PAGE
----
The play had the judge character stuttering – loudly, pronouncedly and spitting on others while stuttering. He particularly stuttered on “p” sounds and the other characters finished the words for the judge. Most of the time, the other character guessed the word right, one time it was wrong. The audience laughed at these moments.

This stuttering, spitting male judge character was ridiculous. He was portrayed as stupid, and disgusting for spitting on those close to him, who reacted in disgust.

My friend who was with me stutters too. Both of us were uncomfortable. We didn’t expect to see stuttering made fun of like this in this day and age, on a live stage.

After the show, as we were leaving, my friend and I talked about how uncomfortable it made us. Stuttering isn’t funny in this exaggerated context, yet audience members laughed and laughed at the stuttering, spitting, weird character.

We left, and talked about it again in the parking lot. We had met at the theater, and therefore had separate cars.

When I got home, I had a message on my voice mail from my friend.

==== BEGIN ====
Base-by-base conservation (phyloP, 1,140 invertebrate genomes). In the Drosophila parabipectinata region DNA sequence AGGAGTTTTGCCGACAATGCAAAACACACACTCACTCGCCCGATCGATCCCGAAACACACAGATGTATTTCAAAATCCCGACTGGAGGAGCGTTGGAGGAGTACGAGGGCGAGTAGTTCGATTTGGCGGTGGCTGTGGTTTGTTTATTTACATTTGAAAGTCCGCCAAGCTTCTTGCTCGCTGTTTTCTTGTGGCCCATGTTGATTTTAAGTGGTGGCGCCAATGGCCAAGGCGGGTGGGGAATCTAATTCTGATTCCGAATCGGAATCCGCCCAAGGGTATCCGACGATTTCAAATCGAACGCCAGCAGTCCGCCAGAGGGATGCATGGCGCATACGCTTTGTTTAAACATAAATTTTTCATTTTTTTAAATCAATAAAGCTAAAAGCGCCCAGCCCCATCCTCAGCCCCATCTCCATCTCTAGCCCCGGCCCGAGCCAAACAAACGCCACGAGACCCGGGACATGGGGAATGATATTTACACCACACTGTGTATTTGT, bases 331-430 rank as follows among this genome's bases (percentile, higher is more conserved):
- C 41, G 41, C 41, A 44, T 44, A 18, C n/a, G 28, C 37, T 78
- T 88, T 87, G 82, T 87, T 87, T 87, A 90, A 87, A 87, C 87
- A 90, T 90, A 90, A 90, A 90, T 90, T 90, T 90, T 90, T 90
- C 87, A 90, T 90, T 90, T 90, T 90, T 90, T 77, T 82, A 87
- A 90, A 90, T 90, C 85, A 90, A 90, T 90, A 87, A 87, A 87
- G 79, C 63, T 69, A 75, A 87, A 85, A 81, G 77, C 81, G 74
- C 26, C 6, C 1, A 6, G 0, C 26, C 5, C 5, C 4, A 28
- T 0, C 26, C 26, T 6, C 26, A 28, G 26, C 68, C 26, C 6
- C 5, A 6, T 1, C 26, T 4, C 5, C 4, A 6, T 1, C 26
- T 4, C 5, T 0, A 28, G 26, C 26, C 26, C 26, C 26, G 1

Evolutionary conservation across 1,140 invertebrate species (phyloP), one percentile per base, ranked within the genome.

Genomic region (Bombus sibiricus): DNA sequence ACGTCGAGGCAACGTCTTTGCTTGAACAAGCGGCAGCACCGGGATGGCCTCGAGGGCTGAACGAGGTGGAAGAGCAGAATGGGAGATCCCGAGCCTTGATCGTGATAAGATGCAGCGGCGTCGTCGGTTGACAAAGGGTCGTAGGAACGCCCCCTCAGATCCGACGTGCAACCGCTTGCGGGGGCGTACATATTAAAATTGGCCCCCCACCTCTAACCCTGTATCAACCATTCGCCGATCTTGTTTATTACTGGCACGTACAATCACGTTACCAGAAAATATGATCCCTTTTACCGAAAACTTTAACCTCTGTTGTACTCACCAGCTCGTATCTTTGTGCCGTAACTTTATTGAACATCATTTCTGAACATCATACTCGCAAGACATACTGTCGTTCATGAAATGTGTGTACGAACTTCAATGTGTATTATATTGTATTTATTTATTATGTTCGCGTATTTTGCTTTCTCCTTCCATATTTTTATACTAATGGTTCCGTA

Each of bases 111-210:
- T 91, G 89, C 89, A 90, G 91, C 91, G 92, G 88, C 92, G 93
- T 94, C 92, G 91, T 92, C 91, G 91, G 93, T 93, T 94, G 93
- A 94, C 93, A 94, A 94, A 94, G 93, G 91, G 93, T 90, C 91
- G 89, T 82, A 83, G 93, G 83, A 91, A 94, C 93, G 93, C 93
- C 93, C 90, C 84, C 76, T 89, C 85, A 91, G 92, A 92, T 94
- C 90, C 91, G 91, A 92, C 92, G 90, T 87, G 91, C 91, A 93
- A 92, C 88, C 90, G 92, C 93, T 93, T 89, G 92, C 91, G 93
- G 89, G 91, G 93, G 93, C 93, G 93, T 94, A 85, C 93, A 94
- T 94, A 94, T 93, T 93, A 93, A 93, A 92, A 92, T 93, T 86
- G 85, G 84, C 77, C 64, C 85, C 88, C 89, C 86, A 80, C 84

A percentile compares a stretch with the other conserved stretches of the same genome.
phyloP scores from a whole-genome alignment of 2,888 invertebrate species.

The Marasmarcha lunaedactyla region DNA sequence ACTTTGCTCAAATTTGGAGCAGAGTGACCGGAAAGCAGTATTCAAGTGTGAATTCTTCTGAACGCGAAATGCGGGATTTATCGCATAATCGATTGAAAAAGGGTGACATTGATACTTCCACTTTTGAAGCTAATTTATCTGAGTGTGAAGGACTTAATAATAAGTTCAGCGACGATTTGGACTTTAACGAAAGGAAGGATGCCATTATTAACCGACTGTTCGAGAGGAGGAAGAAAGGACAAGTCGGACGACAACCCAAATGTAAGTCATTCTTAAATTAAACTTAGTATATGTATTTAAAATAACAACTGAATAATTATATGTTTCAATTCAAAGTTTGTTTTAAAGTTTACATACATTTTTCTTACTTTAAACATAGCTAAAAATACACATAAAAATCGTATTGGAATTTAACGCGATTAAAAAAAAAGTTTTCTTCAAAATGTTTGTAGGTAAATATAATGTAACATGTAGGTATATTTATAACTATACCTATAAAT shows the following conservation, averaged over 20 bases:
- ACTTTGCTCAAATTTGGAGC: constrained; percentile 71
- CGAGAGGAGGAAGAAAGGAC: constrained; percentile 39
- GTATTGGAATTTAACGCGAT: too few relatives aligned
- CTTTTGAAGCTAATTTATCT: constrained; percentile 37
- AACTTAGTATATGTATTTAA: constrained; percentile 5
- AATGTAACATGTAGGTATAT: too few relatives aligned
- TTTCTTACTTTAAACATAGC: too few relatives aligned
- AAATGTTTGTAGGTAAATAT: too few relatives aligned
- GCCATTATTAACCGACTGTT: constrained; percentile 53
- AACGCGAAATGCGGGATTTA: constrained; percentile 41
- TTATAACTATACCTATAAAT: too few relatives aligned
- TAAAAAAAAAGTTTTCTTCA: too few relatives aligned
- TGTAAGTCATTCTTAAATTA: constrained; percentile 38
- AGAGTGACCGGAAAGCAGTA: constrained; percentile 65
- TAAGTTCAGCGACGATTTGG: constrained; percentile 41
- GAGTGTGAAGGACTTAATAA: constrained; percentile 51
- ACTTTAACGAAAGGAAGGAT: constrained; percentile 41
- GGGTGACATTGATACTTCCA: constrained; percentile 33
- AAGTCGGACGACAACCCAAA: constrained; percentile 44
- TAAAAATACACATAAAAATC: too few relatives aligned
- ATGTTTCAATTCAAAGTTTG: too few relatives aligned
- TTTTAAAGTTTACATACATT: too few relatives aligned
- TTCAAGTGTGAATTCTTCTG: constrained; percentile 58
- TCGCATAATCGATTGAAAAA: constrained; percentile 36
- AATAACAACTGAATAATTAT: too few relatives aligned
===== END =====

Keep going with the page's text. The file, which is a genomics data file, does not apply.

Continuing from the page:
He had went back in to the theater and told the owner how uncomfortable  we felt. He spoke up and told him stuttering doesn’t get made fun of anymore and the portrayal of stupidity is offensive. J went on to tell the owner how accomplished we both are and how he might consider not making fun of stuttering publicly.

J said the theater owner said the director and the actor made the decision to portray the judging as bumbling and stuttering, for comedic effect.

I was proud of my friend for going back in and having the courage to have that conversation. I hope the director considers taking that portrayal out of the play.

I might write to the director and send her some info on stuttering for their future reference.

Thoughts? What would you have done?


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© Pamela A Mertz and Make Room For The Stuttering, 2009 - 2014. Unauthorized use and/or duplication of this material without express and written permission from this blog’s author and/or owner is strictly prohibited. Excerpts and links may be used, provided that full and clear credit is given to Pamela A Mertz and Make Room For The Stuttering with appropriate and specific direction to the original content. Same protection applies to the podcasts linked to this blog, "Women Who Stutter: Our Stories" and "He Stutters: She Asks Him." Please give credit to owner/author Pamela A Mertz 2014.